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Harvest - Chasing Time CD (album) cover

CHASING TIME

Harvest

 

Neo-Prog

3.62 | 19 ratings

From Progarchives.com, the ultimate progressive rock music website

octopus-4
3 stars This is an album which requires many listens specially for me because I'm no longer used to neo-prog. My first impact with this second full length release by the Spanish band HARVEST has left me undecided, so I had to bring my ears back to when I was a Marillion's (Fish) fan.

I mean that neo-prog fans will surely like this album. It sounds between MARILLION and MOSTLY AUTUMN. Monique van der Kolk has a voice that I find similar (but not identical) to Heather Finlay and Steve Rothery guests on one track.

"Roundabout" is a very good song with the rhythmic part and even the guitar which appear influenced by the Marillion. It's Monique's voice which gives an added value to the song. It's very melodic. It's the kind of song that could become a hit with the right promotion but because it's good, not because it's more or less commercial.

A good start for the album, followed by "Intuition". Also on this song the vocals are the most relevant element together with the 12-strings guitar (at least I think it's a 12-strings) which helps the drums. I don't hear any Marillion here, maybe just a bit in the guitar solo. The melody is strong enough.

Piano and vocals open "The Spell". This is one of the highlights. Something in the sounds used made me think to pop bands like Cranberries or early U2, but the core is surely progressive.

"The Machine" is another very good song perfectly midway between MARILLION and MOSTLY AUTUMN on which Monique's vocals are almost perfect. Let me say that while the Marillion's influence is very clear and confirmed by the presence of Steve Rothery, a link with Mostly Autumn is something that I feel but I don't know if it's really an influence or just my idea.

"Time Lapse" starts on acoustic guitar with chords not very original to be honest. This song makes me think to PHIDEAUX, not a bad thing, anyway, and if you don't look for surprises the melody is good enough. After Monique there's a male voice (I don't know who is), then the two sing in choir in a little crescendo. Also the melody changes so that the song appears not so trivial like at a first glance.

A bit of rock comes with "In Debris", but it's only the intro. After few seconds we are in another very melodic song. Good melody also here, but there are probably too many slow songs in sequence. Probably a different tracklist with uptime and slow songs alternated would have been better. In any case this is not a boring song, don't get me wrong. Before the moment when electric guitar and drums make it rockier, it makes me think to Susan Vega, that's not prog but is an artist that I like. The second part of the song is again between Marillion and Mostly Autumn with an excellent interlude leading to a good guitar solo. Forgive the repetition: this album even if apparently easy requires several listens.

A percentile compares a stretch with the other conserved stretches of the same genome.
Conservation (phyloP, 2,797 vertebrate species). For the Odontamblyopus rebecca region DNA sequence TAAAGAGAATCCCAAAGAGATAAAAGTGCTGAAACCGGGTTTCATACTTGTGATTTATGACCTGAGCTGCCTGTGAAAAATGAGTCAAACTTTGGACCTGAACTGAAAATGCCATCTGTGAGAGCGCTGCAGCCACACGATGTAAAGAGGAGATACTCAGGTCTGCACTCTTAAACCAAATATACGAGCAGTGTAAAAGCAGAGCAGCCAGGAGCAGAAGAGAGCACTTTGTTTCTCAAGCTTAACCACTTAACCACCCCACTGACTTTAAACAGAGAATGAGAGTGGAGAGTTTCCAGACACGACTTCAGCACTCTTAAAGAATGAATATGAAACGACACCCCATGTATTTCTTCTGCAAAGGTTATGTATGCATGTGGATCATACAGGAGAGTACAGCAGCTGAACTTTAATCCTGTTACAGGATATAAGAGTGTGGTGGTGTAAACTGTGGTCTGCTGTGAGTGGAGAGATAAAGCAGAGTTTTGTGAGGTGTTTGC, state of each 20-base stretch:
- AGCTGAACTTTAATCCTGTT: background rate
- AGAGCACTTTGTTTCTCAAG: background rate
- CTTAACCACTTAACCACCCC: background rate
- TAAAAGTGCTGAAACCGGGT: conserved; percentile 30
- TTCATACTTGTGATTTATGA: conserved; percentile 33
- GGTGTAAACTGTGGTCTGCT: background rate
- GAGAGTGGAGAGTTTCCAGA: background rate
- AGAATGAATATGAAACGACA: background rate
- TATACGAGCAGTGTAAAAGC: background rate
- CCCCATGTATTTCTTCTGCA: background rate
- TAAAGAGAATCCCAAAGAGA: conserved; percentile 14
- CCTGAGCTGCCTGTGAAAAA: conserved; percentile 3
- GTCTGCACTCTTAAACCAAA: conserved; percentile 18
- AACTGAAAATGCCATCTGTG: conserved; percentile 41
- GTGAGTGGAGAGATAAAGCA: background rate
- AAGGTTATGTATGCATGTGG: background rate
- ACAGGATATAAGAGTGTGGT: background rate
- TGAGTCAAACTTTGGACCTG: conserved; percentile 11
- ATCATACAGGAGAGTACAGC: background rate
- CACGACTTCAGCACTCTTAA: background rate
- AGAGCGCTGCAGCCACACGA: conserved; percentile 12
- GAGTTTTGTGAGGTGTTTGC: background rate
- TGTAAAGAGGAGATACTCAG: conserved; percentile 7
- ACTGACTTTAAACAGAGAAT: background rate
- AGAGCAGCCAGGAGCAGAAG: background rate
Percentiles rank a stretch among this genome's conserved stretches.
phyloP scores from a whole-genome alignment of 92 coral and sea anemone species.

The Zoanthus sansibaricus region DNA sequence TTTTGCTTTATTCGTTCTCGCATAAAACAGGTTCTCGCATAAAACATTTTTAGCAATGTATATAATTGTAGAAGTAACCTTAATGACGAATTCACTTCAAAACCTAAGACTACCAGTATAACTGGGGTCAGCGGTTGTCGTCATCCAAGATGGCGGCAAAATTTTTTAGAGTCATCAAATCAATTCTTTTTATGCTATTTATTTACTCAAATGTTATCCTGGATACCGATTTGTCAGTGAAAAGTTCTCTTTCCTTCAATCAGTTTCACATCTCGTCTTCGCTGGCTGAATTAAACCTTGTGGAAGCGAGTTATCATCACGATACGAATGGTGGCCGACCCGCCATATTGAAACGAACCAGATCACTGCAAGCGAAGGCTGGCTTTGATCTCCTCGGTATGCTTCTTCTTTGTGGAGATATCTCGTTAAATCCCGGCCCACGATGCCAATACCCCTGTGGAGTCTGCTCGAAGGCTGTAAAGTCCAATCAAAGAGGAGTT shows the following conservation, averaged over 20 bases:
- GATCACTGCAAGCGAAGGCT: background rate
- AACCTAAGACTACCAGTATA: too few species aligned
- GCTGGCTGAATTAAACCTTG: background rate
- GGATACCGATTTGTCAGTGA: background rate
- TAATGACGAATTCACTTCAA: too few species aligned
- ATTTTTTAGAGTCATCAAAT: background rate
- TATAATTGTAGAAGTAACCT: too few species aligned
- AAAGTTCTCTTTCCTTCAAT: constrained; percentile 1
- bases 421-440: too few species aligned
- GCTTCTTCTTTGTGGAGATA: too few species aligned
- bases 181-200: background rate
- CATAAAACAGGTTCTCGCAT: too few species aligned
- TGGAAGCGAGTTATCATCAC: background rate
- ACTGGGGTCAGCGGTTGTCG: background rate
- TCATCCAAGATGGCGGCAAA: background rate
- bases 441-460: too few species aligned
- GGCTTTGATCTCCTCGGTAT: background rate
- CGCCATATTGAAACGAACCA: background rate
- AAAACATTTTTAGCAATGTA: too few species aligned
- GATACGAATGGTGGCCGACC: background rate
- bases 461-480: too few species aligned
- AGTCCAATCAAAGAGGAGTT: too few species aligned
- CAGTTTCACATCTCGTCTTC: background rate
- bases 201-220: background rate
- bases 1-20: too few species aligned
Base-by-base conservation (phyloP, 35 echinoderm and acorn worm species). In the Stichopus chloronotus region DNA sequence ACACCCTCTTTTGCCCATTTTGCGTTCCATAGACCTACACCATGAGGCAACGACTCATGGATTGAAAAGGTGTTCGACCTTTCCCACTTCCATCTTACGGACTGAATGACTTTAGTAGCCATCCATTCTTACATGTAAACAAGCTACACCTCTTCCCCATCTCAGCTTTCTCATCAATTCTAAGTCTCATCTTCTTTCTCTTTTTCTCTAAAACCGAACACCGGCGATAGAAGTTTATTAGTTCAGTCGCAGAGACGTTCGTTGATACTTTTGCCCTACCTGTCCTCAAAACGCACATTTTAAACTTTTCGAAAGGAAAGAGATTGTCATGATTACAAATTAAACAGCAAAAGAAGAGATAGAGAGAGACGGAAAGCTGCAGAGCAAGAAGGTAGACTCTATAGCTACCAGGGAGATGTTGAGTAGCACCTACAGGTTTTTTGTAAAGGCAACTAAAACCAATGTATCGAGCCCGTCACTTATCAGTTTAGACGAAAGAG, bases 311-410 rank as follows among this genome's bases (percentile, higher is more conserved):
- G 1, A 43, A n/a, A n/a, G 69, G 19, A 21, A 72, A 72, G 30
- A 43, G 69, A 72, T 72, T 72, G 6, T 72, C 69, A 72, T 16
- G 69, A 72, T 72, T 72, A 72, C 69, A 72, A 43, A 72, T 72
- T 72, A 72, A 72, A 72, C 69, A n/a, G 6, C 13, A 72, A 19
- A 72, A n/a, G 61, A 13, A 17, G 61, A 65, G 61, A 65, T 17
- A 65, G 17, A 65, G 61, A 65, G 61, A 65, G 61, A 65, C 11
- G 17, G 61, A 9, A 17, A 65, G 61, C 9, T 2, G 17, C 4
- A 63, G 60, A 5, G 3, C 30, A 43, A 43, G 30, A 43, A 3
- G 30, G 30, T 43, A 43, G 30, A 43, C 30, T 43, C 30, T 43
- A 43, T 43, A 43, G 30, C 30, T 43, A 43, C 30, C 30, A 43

Another acoustic guitar intro for "Yesteryear". This song has a country-rock flavor. Monique sounds like a folk-singer. When the bass enters musically it's like being in the Fish era with a touch of Peter Gabriel here the vocals are very high-pitched. Nice song.

I again hear similarities with Susan Vega on the opening of "Unknown Skylines", but Susan's voice is not so powerful. This song is not comparable to Marillion or any other band. It's like the band is slightly finding its own sound.

"Silent Run" is an atmospheric track on which the vocals are sometimes very high-pitched, like KATE BUSH on Wuthering Heights. I don't know on which track Rothery plays,. Whoever plays, it's a very good solo. Not fast or difficult, but with all the notes in the right place. As in the previous song, also here I have the impression to hear the research of a more "personal" sound.

"Stars" which closes the album is the longest track. Imagine the Marillion of the early Hogarth period with Heather Finlay at the vocals and you'll have an idea of how it sounds. The guitar is more gilmouresque (can it be this the Rothery track?). I like particularily the bass solo interlude after 3 minutes and a half which leads to a section dominated by the guitar. This is the most complex track and an excellent closer. I haven't realized how good it is on the first listens, probably because I'm currently so involved with Avant and Zeuhl that I had to adapt my ears to less experimental music.

I have some difficulties about the rating. In the 4 stars definition "Excellent addition to ANY prog collection" I'm a bit concerned about the word "ANY".

Surely neo-prog and prog-folk fans will like this album a lot. "Non-essential" doesn't make justice as it's effectively a good album.

I'm rating it with 3 stars but I strongly suggest it to whoever loves this subgenre. The band is more than promising and I like their musicianship other than the excellent vocals. Having rounded up their debut I'm not feeling guilty also because I have taken 3 days to write this review and I hope to have done a good job.

With my compliments to the band. 3.5 stars.

octopus-4 | 3/5 |

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